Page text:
Next up, a physical therapist. Her recommendations for Verity included ways to help her do a "push-up" kind of motion to develop those muscles. After 30 years in this profession, she clearly knows a lot and has a lot of practical wisdom, such as trusting our own parental instincts and asking therapists about research to back up their suggestions (or preferences). Best quote: "She is so precious! Your main job is to love her." Aaaaaahhh. More wisdom included to keep on keeping on--keep doing what we're doing; let Verity lead but also let her go at her own pace. Wonderful advice.

The occupational therapist also gave some great practical tips. Since tummy time is not a favorite for Verity, she recommended doing it at each diaper change, just a quick, short burst that would make it part of our routine. For Verity's clenched hands, she suggested a small bit of cut up cloth to roll up and put inside her hands to help with the sweat and skin breakdown as well as give gentle stretching for her fingers. Also recommended: lotion massages, starting at the shoulder and working down to the hands to help relax them and allow us to open up her hands a little more easily. [As a side has now been almost 2 weeks since we were at the CDC, and I confess I have NOT yet done the cloth-inside-the-palms thing, although I did locate and wash the washcloth I intend to cut up for this task!! But, on the plus side, her hands have been so much more relaxed recently, allowing us to work our thumbs and sometimes plastic toy rings inside for her to "grip" and do a bit of "tug-of-war." So...we are making progress anyway!]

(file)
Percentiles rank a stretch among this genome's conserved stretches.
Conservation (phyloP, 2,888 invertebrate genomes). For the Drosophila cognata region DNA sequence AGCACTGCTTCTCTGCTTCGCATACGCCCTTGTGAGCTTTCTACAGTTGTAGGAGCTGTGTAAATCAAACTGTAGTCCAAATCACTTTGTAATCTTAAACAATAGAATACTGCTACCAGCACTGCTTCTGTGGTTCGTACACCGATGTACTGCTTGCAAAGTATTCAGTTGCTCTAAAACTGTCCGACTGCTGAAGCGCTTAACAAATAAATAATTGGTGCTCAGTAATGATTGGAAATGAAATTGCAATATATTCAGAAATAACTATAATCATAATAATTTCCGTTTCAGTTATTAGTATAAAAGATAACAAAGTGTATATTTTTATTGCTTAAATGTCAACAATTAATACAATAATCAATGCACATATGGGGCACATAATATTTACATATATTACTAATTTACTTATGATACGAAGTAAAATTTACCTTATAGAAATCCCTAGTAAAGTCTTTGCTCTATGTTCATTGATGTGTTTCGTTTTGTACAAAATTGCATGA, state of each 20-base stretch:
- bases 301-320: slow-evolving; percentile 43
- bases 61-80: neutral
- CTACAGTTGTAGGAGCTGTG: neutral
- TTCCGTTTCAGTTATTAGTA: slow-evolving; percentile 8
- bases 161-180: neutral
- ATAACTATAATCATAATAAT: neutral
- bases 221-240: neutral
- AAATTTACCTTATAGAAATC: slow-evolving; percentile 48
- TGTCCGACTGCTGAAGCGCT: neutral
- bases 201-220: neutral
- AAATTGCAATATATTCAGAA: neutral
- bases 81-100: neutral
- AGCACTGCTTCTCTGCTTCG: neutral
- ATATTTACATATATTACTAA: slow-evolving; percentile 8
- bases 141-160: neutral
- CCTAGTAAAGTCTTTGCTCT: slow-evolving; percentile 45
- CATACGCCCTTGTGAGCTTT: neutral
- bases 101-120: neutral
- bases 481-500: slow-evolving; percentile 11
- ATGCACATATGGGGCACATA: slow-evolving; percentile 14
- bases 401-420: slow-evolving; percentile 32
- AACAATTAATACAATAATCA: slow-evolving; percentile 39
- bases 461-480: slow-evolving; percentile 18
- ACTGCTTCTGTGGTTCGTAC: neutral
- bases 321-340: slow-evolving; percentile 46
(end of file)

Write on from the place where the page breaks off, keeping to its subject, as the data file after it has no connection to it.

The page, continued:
The genetics team visit was a very short one; I hardly have any notes. I did learn (upon questioning) that they aren't really interested in pushing for more testing to see if Verity truly is a full trisomy 18 or if she might be mosaic. (Some have questioned, because she is clearly doing much better than many FT18 babies...or at least better than a FT18 prognosis.) Otherwise, the only things I wrote on my note sheet were to "keep doing what we're doing" and "keep the bar of expectations high."

Finally we saw a social worker. Since some folks had recommended looking into respite care, I did ask what she knew about that, whether military coverage allows for anything like that or not, since we heard at one point that Tricare doesn't pay for home visits from nurses (back when we were trying to figure out if we could learn to place the NG tubes ourselves). She said the EFMP folks (Exceptional Family Member Program) would be the place to start asking and that with programs like the ones that pay for respite care, generally the funding is available but it's usually up to the parents to actually find the caregivers themselves. The Colorado Early Intervention people could probably give us referrals. Obviously this isn't something we have time to investigate before our move (which is happening in just about a month, eeeek!). Thankfully, though, we have been blessed with an amazing church family, and Verity has had several overnights with loving ladies who have offered to give us the gift of sleep!